5 latinx fashion brands shaking up the gender binary
These designers from Mexico, Argentina and Peru know our future is genderless.
This story originally appeared on i-D Spain.
The way we dress constantly changes. Over the last decade, a growing number of people have started to question social constructs such as gender, adopting identities outside the traditional binary. This has often been done within the world of beauty and fashion, and while most clothing brands still force shoppers to choose between “men’s” and “women’s” garments, things are progressing.
Recently, big fashion houses like Calvin Klein, Gucci and Maison Margiela have put on mixed-gender runway shows, fast fashion giants have dropped unisex collections, and neutral-gender concept stores like Phluid Project have popped up in New York. Youth style tribes like Japan’s Genderless Kei are sweeping social media, a growing community of beauty vloggers are helping to normalise male make-up, and Gen-Z heroes like Jaden Smith are showing the world what gender fluidity is really about.
These trends are not alien in Latin America, and many designers there have imbued their brands with genderless concepts from the outset. Here are five brands shaking up the binary in subtle and
Sophia Lerner is one of the designers defining Peru fashion right now. "My brand is experimental and artisanal, and seeks to express — through different techniques with denim and cotton — the emotional instabilities that all of us have, using a minimalist aesthetic," Lerner told us last year, and she has persisted in her efforts since. Her brand consists of garments that almost entirely use the most versatile fabric in the world: denim, to create designs with remarkably well-made structures, and silhouettes that can adapt to any gender.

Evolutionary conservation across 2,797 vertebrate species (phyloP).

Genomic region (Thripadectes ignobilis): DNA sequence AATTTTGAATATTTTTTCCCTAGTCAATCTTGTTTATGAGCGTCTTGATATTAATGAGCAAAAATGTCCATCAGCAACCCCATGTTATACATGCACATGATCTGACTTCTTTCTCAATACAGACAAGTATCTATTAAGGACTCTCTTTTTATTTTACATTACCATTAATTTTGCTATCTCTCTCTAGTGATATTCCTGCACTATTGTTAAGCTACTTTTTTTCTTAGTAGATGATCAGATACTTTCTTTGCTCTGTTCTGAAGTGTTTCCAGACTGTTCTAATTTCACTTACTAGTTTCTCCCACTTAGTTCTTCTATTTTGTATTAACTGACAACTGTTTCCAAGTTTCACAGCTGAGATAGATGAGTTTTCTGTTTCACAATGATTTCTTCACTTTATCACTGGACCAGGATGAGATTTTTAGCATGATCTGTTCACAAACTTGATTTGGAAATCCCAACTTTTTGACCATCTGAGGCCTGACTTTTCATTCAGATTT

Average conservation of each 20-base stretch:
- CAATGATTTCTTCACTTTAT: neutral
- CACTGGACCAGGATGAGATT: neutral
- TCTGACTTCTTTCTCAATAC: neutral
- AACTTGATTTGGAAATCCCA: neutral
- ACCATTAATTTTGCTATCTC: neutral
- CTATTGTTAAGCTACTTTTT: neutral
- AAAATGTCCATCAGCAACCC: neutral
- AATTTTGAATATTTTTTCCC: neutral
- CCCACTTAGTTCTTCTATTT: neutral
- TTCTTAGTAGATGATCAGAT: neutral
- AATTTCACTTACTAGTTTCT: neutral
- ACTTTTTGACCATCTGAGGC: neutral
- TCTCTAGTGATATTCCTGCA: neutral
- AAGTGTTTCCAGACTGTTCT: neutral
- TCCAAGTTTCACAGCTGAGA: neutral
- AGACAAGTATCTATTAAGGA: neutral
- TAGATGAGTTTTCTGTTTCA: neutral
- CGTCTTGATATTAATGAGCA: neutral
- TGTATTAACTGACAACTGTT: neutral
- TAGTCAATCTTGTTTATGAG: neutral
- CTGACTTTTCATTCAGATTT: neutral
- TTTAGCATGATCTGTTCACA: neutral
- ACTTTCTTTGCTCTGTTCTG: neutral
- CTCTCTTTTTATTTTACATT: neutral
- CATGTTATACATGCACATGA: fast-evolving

The rise of streetwear to high fashion status has made loose shapes and comfy fabrics the most prevalent trends of today. Industrial Clothing offers T-shirts, sweatshirts, shirts, and windbreakers. The brand's colour palette is subtle, but cleverly adorned with artistic motifs, striking fonts, and abstract photographs. The clothes are not made for a specific gender, as you can see from the brand’s Instagram, showing parka-clad girls and boys immersed in the daily life of Mexico City.
This Mexican unisex knitwear brand, created by Raúl Rojo and Manolo Martínez, is a celebration of inclusion and creativity. The design duo champion the true diversity of identity and sexuality — placing political messages on their sweaters, and using queer non-models in their campaigns. This positions PAY'S as one of the strongest and most progressive local brands, making fashion's gender revolution look brighter than ever.
This Argentine ready-to-wear brand was founded by Camila Milessi and Emiliano Blanco in 2000. The name means "clothing" in German, and the designers use a lot of Bauhaus ideology in their creations, giving their collections a functional, urban, and monochromatic approach. Milessi and Blanco play with masculine and feminine elements, creating a futuristic line for the post-gender generation.
Guillermo Vargas is the brains behind this Mexican brand, which is named after the designer’s Japanese great-grandfather. It's also inspired by the aesthetic of his grandfather’s garments, imbued with contemporary minimalism and functionality. Vargas creates fluid pieces that shout comfort, and experiments with deconstructed silhouettes that move away from classic tailoring patterns, making them ideal for anyone.